I had gone on a few dates during this time, but I always stayed cold, aloof. So the dates ended in nothing more than a warm hug and a promise that “Maybe we should do this again sometime.” I was always happy to go back to him. And eventually it was evident that he stopped seeing other girls. I thought we were getting somewhere. But there was always a fear in the back of my mind that one day he would start sleeping around again, and I would have to deal with however that felt. So I set one boundary in the hopes of keeping my heart safe. He could sleep with whoever he wanted, just as I could, but I didn’t want it in my face.

No condom wrappers left nonchalantly around his apartment. No hair ties, no shirts left behind. Keep all evidence of your indiscretions away from me. It was my one way of feeling like I had some control over the situation. It was a test. I had tricked myself into believing that if he really liked me, respected me, cared about me the way he said he did, he would do everything in his power to make sure I never found out about the other girls. I didn’t realize that I had reduced myself to being okay with crumbs.

Which is why, when I found those earrings, I was livid. I was beyond livid. I had compromised everything, and in return had only asked for one thing. It seemed he didn’t care enough about me to honor my one request. But I couldn’t be mad. I didn’t really have the right to be mad. When I said okay to doing whatever it was that we were doing, I also ran the risk of finding a pair of earrings on his night stand. I had signed up for this and had signed away my right to have any sort of feelings about it.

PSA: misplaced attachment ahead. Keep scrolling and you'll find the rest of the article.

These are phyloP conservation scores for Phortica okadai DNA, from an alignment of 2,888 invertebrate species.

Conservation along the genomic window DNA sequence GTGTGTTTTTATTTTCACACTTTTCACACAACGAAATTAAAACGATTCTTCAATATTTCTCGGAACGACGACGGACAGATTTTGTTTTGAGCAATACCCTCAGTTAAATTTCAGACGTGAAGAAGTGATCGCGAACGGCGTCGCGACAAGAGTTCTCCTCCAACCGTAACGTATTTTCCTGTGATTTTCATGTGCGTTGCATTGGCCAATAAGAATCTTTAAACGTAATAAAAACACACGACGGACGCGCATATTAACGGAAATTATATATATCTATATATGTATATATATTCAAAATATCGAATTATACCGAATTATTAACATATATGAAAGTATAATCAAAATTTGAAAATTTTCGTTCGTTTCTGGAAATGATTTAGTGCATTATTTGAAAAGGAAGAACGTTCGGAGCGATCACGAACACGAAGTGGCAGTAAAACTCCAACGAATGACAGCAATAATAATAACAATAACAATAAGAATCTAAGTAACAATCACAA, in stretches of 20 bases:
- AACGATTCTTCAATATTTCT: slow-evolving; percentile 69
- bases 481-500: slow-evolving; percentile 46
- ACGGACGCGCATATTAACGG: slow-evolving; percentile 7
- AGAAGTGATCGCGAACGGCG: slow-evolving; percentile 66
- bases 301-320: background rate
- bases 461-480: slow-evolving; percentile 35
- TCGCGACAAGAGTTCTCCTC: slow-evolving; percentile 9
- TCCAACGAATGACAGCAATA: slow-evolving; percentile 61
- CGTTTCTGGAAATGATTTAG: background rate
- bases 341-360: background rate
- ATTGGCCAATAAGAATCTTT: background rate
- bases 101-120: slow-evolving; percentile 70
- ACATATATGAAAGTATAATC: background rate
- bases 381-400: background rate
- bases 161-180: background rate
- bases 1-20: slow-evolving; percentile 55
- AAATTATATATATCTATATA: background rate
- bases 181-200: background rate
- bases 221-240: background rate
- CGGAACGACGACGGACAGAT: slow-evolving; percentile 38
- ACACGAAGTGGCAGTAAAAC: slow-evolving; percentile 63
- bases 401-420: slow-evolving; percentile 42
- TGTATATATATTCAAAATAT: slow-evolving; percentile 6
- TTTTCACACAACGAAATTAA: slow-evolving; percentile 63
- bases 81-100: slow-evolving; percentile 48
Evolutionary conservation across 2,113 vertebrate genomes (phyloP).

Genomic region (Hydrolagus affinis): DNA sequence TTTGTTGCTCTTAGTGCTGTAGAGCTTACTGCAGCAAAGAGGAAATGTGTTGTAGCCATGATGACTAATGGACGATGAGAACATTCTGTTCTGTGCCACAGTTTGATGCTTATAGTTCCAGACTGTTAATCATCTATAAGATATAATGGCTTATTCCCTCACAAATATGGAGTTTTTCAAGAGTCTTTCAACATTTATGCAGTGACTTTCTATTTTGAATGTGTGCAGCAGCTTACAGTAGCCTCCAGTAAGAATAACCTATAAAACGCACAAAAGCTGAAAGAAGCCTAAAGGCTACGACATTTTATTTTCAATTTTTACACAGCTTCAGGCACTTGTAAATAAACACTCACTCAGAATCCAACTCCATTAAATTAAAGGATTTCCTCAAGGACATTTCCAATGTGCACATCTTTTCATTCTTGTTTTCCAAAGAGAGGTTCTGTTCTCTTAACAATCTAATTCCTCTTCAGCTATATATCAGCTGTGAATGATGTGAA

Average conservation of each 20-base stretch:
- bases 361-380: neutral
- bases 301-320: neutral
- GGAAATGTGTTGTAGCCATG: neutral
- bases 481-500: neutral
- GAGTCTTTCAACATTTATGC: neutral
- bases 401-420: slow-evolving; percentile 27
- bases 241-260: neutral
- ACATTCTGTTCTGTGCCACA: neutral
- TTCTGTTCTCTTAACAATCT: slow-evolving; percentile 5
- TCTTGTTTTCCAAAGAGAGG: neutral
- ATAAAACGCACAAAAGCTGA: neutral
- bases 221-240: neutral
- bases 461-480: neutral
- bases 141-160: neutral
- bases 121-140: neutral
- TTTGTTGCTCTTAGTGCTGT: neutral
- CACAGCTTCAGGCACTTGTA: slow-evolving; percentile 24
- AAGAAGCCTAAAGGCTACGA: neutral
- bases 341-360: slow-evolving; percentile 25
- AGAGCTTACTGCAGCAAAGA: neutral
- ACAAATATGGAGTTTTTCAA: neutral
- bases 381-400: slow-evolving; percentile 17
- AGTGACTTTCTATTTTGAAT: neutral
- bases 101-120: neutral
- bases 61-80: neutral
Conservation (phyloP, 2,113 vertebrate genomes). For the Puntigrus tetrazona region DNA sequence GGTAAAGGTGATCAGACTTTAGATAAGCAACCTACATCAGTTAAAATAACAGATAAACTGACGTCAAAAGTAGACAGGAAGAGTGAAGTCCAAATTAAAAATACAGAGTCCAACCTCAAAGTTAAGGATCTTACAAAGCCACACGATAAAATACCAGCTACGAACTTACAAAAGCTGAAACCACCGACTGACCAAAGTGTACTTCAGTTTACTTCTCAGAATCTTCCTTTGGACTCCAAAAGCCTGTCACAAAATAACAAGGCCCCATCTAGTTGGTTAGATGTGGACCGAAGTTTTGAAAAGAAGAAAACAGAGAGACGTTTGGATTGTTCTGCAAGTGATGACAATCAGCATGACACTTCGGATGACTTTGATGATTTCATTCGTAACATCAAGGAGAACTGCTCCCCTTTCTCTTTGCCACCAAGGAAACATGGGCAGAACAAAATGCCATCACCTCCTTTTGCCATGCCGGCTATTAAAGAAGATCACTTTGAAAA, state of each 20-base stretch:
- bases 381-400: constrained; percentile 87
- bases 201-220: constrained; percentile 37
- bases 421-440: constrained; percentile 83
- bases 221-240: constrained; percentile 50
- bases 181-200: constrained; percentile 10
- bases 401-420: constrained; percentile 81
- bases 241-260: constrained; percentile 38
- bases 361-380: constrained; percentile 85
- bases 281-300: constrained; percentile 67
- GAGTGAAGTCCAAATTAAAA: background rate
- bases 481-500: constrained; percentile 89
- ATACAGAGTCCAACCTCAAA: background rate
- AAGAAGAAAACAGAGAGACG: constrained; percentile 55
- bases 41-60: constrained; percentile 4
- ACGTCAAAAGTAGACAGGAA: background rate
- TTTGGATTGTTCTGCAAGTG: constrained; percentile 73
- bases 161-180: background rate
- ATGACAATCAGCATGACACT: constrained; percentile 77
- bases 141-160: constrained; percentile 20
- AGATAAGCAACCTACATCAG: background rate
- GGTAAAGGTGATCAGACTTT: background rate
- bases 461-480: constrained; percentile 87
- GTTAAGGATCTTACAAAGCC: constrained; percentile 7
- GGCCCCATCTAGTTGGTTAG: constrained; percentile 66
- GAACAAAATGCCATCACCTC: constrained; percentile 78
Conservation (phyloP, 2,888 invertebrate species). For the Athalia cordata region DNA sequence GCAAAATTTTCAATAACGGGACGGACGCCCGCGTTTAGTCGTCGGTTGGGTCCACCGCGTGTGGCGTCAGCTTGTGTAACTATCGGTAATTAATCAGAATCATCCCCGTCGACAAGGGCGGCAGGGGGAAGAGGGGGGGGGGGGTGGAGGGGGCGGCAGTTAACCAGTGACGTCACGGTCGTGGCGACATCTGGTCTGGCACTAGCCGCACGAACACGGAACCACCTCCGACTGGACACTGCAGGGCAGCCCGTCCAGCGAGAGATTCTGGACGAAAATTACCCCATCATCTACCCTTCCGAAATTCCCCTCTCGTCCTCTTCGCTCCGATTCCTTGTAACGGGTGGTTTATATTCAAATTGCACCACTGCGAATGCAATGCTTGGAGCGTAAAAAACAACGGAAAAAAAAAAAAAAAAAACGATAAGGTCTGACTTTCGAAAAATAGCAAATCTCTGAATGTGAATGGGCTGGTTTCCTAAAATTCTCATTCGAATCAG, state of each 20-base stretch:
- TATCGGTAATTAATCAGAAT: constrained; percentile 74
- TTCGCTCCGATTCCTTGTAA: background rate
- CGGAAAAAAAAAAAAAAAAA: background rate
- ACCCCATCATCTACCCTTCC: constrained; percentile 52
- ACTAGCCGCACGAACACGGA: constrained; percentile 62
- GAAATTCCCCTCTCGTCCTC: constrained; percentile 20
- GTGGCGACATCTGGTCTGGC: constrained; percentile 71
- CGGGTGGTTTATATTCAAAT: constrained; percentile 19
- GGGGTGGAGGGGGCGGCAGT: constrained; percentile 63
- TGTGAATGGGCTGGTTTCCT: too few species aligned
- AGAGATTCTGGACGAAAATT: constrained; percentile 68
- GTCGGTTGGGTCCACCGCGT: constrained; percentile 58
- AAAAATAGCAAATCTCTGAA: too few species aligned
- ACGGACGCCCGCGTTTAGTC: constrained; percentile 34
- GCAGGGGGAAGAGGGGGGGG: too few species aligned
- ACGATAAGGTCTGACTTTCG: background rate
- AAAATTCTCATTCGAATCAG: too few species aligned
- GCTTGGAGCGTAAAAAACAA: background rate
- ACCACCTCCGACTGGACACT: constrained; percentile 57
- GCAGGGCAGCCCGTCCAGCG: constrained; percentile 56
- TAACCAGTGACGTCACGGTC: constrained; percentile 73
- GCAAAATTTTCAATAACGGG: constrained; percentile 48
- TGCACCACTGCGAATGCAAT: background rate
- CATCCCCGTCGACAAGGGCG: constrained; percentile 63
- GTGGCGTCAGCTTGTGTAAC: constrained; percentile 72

He walked into the room with the toilet paper holder in one hand and a wrench in the other. His pants were unbuttoned and so was his shirt. I sat in his bed, holding the earrings. His face went pale. His eyes widened. He had been caught, and he knew it. I never want another person to make that face at me again.

“I knew you were lazy. But to not hide the evidence when you knew I was coming over? That’s a new level of lazy, even for you.” I stared at him. My eyes that once sparkled when he walked into a room were dead.

“If you want to yell at me and leave and never see me again, I’d totally understand.”

“No. I want to talk about this.” I didn’t want him to get away that easy. I cried, and I yelled. I spit venomous words at him, telling him how selfish and stupid he was. He said that he didn’t want to lose me, and that he was sorry for making me hurt so much. Eventually there was nothing left to say or feel. So we turned off the light, and I stared at the ceiling.

In less than a year, I had made him everything in my world, a position he never asked to hold. In fact, he had actively insisted that I not place my bets on him. But I did it anyway. Hoping every step of the way that things would change. I laid in the dark, and when I wasn’t playing the different scenes of how the earrings got on the nightstand, I wondered where the girl from a year ago had gone. The one who stood in his apartment and told him that this couldn’t happen because she knew it would end badly. If he was a test, I failed miserably. I gave into temptation and was paying with the pieces of my shattered heart.

I laid in the dark and realized that for a year I had clung to the hope that he would see how good I was, how kind I was, how fun I was. He would see these things in me and that would make him love me, make him want to be with me for real. If he loved me, it meant I was all these things. I hadn’t realized until that moment that maybe I could be all of these things independent of his feelings for me. I didn’t need his love to prove that I was worth loving. Thought Catalog Logo Mark